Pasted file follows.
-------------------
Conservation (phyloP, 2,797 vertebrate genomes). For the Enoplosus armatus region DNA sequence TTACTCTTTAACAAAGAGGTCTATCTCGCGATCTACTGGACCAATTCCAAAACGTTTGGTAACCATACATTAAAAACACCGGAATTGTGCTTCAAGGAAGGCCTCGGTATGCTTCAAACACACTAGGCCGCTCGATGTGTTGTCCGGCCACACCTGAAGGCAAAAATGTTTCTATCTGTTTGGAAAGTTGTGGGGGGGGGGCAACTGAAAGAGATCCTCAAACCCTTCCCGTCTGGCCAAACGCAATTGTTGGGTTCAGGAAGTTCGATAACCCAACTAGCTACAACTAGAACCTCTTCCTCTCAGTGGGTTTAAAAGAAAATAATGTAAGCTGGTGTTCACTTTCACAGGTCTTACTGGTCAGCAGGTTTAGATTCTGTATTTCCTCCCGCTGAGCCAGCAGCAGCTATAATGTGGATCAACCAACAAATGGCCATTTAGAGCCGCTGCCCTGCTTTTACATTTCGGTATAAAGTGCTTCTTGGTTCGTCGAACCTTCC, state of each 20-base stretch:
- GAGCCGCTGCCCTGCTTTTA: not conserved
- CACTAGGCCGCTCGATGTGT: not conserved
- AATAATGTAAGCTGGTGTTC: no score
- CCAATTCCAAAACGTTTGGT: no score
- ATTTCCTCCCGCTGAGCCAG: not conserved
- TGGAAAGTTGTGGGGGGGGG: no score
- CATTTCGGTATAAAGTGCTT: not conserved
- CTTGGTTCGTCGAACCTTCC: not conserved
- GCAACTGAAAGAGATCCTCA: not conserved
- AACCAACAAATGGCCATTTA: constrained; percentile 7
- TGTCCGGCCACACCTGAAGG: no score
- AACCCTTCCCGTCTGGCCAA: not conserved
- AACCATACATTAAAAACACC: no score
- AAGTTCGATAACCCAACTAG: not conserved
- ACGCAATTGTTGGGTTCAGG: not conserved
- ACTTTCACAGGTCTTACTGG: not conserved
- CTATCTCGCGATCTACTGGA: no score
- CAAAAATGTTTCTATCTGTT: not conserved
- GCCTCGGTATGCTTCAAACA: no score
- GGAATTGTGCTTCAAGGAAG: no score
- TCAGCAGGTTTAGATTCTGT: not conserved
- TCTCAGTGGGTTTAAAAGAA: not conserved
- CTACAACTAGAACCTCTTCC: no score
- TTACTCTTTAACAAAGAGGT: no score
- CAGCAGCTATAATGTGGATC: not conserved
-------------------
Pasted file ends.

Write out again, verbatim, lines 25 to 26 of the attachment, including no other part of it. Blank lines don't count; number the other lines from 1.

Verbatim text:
- TTACTCTTTAACAAAGAGGT: no score
- CAGCAGCTATAATGTGGATC: not conserved